Muriel’s final hours were among the most peaceful I have witnessed in two decades of hospice work. She showed no signs of distress, and none of the agony that can afflict people with end stage pancreatic cancer. It was as though God, who was always present with her, had rocked her to sleep.

I will conclude with a patient who was not traditionally religious, but seemed to have developed a similar faith. Joanna, only 30 years old, was dying of kidney cancer. She no longer spoke but she could still communicate. I would ask her if she enjoyed the music I played for her, and she’d give me a slight nod of her head and a barely perceptible movement of her lips. When in her presence I felt a very strange, deep and unusual sense of peace.

Her mother was sitting next to me. I turned to Joanna’s mother and said, “There is a lot of love in this woman.” This seemed to startle her. She asked me, “How did you know?” And then she told me about Joanna.

Joanna, she said, was born with a loving heart. She gave blood frequently, until she came down with diabetes and had to stop. She volunteered in nursing homes. She made sandwiches and, in spite of her father’s concerns for her safety, distributed them to homeless people in an unattractive neighborhood. Her only regret was running out of sandwiches and wishing she had made some more.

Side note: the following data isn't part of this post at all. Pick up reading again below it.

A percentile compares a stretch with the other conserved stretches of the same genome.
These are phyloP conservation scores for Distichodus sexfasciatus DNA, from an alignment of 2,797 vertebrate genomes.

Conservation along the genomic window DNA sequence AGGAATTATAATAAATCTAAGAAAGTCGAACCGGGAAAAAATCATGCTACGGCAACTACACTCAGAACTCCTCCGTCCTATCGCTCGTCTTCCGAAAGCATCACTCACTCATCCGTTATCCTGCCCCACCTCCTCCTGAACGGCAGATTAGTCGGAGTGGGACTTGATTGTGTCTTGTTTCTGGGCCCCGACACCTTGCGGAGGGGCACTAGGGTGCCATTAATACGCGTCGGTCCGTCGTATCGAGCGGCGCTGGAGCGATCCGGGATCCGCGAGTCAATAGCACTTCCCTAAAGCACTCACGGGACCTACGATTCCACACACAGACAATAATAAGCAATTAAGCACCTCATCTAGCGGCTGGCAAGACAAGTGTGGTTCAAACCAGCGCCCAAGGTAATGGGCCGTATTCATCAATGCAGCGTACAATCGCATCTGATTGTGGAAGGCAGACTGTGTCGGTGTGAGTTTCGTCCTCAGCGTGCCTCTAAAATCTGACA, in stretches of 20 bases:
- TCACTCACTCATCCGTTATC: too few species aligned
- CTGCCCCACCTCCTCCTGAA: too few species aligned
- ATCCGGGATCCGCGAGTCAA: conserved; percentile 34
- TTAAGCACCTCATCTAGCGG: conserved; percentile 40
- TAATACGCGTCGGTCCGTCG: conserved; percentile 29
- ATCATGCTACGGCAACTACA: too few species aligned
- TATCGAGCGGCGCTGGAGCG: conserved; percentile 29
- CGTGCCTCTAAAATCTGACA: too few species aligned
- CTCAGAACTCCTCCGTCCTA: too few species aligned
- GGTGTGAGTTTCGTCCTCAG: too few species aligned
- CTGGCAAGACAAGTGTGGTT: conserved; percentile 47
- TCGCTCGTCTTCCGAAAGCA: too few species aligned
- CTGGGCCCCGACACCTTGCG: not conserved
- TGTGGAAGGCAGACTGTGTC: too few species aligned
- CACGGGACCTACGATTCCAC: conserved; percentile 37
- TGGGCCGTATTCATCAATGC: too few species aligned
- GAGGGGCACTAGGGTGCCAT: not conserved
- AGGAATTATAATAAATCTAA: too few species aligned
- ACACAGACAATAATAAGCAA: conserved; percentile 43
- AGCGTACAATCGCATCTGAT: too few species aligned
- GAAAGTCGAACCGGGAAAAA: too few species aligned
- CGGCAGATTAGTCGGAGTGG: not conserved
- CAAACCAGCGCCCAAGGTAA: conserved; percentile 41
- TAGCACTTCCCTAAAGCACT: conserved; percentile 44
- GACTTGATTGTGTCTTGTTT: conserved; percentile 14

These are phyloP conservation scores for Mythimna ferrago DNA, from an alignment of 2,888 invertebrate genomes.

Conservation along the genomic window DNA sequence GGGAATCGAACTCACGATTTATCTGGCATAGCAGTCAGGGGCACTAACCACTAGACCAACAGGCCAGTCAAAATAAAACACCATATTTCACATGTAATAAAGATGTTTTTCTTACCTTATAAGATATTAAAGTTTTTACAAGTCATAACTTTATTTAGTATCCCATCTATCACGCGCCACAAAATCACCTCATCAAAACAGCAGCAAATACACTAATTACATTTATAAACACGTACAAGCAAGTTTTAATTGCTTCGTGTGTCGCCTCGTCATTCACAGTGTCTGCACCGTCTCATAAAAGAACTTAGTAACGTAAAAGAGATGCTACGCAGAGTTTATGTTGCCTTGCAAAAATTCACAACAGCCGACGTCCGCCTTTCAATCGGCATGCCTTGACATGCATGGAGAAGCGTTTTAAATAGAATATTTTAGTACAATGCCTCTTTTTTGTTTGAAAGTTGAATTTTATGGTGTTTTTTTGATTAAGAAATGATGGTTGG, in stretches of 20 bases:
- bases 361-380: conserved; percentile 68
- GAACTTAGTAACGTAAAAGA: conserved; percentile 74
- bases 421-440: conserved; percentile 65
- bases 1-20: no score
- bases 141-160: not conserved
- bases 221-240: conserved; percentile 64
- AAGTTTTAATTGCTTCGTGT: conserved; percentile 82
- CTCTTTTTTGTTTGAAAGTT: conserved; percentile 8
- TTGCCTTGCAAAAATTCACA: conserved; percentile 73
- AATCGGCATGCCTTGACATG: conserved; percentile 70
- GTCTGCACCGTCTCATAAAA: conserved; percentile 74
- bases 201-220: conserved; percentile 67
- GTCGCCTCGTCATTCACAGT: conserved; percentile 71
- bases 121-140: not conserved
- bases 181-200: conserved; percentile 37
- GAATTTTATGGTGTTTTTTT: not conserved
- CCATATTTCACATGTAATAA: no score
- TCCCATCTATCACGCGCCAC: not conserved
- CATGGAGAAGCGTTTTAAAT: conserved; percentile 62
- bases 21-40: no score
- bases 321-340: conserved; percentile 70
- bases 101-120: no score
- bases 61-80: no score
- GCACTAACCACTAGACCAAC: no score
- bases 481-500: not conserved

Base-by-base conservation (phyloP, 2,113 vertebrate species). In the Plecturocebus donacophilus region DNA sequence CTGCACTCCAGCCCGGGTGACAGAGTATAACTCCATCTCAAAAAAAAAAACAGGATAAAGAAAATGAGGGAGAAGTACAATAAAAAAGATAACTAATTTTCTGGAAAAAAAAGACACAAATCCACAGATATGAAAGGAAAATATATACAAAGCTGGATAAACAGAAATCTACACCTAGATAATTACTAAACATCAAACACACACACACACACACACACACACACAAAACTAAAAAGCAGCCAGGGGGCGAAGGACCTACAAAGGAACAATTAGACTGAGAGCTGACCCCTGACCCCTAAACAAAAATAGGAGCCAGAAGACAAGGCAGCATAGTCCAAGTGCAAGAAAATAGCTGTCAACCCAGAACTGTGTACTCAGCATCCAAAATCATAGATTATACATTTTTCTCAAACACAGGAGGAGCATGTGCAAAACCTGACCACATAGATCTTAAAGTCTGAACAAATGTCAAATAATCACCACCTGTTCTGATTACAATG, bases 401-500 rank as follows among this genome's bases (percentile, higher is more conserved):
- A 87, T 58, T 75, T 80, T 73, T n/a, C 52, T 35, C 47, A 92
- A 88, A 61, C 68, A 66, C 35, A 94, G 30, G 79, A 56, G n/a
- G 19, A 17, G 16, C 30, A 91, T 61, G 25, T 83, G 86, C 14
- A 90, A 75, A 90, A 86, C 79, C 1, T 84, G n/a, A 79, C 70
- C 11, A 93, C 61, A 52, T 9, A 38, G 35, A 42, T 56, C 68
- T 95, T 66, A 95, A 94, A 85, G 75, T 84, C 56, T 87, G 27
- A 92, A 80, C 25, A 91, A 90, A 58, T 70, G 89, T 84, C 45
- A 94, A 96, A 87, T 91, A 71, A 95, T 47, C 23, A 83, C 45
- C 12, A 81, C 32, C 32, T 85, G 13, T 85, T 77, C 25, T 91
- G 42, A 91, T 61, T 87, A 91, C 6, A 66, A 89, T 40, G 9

I held the railing of Joanna’s bed and looked at her. Once again I felt in her a peacefulness so profound that it both shook me and filled me with calmness. Within minutes, Joanna died.

These are just a few of many examples I have seen in hospice, of people whose faith developed from the loving lives they lived. What they all had in common was not any particular creed or form of religious expression, but the kind of love that religion, when at its best and uncorrupted, supports and teaches us to practice. Perhaps it is not even faith but actually love that saves us when we are facing death. Paul says in First Corinthians: “Faith, hope, and love abide, these three; but the greatest of these is love.”

I do not see faith as tied to any one particular religion, or even to any established religion at all. Rather, it is an awareness of transcendence that comes from the practice of what I call non-self-interested love. Great religious figures like Jesus and the Buddha have taught this love, but it is available to all who devote themselves to pursuing it. And it may well be our greatest resource in facing death.

The love these women shared with others came back to support them when they were frail and sick and dying. It became the resource they needed to guide them safely home. The deepest faith comes not from belief in doctrines but from a life lived in love and outreach to others. That is the most valuable lesson I have learned from my years as a hospice professional.